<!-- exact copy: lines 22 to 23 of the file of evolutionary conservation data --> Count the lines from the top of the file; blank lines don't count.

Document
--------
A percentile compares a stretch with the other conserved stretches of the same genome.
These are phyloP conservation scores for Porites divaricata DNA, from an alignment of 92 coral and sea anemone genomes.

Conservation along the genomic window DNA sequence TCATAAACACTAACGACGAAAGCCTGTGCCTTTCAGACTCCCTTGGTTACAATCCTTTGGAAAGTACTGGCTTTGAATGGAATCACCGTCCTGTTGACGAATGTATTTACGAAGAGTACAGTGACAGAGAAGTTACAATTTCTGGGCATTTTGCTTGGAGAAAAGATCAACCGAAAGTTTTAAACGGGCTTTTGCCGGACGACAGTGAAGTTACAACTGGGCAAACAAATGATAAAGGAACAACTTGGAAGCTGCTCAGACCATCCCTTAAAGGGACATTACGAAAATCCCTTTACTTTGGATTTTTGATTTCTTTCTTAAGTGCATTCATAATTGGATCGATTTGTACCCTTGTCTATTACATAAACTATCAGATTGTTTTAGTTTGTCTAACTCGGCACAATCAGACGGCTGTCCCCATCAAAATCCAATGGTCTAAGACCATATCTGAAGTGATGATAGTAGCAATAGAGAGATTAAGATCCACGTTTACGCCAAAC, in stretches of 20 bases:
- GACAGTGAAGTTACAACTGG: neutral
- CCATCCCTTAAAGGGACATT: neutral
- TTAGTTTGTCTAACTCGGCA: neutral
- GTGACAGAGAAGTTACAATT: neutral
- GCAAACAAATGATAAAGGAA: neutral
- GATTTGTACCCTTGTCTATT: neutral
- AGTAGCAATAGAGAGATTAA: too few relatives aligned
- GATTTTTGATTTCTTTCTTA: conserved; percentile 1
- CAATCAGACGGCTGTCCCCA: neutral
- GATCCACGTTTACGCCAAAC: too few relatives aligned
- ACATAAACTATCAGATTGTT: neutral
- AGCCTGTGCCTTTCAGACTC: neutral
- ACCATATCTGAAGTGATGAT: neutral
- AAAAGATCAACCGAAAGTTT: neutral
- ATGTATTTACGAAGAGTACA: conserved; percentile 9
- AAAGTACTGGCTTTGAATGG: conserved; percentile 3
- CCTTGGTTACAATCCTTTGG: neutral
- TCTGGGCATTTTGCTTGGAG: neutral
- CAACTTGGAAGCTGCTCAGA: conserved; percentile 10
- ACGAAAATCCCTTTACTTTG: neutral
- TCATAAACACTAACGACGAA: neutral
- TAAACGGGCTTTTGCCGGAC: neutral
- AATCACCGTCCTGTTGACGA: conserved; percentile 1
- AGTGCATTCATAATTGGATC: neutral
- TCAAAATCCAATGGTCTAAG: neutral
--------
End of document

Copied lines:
- CAACTTGGAAGCTGCTCAGA: conserved; percentile 10
- ACGAAAATCCCTTTACTTTG: neutral